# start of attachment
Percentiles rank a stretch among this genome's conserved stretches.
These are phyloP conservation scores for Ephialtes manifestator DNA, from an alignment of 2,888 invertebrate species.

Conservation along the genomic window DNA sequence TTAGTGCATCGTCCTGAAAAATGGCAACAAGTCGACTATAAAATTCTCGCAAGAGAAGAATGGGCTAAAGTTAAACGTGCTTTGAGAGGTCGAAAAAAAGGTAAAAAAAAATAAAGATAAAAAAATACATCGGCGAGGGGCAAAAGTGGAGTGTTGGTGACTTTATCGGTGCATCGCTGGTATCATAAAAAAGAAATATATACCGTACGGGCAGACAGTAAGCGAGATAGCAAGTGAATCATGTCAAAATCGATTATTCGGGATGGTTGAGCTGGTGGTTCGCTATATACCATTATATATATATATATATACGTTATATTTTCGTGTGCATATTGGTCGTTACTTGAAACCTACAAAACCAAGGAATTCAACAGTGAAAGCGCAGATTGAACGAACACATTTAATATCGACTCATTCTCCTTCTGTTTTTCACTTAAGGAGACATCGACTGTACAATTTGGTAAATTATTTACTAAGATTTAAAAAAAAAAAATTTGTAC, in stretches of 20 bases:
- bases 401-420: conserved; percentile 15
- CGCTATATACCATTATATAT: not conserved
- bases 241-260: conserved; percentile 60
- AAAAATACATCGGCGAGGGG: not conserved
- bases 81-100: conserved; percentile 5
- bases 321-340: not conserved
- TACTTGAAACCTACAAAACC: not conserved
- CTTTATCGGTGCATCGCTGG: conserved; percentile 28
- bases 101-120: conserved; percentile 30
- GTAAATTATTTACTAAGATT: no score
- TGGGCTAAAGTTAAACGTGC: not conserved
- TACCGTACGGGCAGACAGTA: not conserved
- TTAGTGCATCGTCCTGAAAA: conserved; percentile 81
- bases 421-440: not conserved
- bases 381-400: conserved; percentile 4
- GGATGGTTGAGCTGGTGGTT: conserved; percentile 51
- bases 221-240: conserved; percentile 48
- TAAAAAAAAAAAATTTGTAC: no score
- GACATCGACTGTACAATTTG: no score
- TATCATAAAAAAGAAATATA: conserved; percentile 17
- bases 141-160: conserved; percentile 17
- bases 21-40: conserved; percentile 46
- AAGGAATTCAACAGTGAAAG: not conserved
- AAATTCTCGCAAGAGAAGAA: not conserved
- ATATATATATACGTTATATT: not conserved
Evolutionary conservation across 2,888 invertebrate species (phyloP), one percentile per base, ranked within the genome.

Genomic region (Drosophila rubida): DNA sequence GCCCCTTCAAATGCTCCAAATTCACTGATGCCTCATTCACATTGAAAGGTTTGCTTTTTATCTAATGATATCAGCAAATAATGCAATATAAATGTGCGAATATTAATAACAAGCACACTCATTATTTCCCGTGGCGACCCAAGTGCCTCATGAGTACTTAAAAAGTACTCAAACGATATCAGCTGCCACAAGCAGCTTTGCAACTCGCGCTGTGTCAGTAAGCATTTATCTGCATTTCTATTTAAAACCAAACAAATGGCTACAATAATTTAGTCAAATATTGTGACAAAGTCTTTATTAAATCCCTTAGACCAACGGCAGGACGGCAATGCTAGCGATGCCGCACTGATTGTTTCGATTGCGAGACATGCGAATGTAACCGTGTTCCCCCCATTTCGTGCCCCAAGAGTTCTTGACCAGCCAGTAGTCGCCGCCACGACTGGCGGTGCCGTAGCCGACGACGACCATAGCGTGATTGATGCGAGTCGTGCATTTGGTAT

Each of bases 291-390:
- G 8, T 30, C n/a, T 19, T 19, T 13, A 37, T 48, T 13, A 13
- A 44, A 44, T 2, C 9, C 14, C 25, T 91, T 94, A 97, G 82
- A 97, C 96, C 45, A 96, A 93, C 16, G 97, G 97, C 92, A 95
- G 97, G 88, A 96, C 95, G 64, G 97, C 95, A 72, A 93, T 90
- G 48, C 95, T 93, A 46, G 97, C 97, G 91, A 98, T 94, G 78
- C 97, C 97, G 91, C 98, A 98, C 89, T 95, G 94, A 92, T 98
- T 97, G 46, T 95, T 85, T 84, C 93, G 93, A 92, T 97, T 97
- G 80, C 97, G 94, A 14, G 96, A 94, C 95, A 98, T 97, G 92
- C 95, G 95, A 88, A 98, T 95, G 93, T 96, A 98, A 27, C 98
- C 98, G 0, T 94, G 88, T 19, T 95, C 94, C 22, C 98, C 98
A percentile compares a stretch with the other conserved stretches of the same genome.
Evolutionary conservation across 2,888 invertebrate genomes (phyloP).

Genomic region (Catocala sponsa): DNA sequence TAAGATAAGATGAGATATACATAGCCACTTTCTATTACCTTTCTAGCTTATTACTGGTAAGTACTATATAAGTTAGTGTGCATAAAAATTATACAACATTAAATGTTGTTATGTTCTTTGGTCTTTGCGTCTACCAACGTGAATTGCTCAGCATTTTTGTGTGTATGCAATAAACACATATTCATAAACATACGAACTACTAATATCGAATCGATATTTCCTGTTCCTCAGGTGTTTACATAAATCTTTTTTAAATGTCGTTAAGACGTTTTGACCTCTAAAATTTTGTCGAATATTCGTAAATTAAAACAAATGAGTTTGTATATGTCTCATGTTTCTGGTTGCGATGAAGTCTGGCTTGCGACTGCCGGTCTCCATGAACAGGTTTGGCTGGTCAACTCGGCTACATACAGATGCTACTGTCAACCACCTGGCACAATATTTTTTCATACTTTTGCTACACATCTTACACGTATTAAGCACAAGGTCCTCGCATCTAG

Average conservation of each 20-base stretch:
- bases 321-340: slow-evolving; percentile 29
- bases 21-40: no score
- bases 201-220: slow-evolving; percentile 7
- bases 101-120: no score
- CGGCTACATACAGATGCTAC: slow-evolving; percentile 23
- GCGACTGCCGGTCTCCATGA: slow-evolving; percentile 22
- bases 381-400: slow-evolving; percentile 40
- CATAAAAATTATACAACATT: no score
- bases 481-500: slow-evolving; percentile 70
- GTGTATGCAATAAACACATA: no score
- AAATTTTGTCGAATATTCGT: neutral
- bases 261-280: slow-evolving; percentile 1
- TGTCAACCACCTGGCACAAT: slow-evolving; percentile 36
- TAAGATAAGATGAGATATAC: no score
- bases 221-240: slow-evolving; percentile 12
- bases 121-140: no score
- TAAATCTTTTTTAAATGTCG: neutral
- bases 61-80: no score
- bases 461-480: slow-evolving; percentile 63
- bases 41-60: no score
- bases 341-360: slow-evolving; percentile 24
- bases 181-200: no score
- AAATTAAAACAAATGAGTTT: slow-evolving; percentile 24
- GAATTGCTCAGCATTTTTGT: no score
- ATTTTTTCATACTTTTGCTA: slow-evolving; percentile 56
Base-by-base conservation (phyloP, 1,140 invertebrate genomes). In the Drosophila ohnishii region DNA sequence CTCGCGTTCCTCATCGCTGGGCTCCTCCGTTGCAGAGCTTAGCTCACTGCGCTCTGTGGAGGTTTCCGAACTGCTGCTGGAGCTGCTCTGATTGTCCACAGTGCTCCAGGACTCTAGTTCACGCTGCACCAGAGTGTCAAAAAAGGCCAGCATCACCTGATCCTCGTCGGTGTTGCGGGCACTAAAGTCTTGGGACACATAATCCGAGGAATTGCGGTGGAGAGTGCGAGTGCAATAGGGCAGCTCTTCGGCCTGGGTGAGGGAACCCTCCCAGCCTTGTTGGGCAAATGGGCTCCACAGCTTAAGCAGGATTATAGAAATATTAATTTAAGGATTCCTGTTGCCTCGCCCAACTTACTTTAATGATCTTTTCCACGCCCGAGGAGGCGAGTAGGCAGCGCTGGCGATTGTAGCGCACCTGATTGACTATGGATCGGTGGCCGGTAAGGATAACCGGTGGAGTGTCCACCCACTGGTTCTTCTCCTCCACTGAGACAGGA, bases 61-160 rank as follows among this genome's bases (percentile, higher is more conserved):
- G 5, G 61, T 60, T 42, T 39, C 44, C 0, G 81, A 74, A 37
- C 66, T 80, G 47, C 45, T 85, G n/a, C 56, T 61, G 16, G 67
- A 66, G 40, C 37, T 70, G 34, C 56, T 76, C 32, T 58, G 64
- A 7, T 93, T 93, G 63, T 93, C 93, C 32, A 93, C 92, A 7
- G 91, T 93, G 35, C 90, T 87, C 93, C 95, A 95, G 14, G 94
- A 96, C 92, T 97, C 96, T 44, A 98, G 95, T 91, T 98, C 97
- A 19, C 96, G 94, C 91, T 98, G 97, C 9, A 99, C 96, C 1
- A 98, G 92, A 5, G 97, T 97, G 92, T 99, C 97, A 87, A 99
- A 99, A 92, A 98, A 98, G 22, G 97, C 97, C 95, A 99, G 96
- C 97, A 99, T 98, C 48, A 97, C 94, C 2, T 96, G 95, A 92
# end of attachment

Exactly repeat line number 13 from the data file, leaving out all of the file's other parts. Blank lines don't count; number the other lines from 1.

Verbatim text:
- GTAAATTATTTACTAAGATT: no score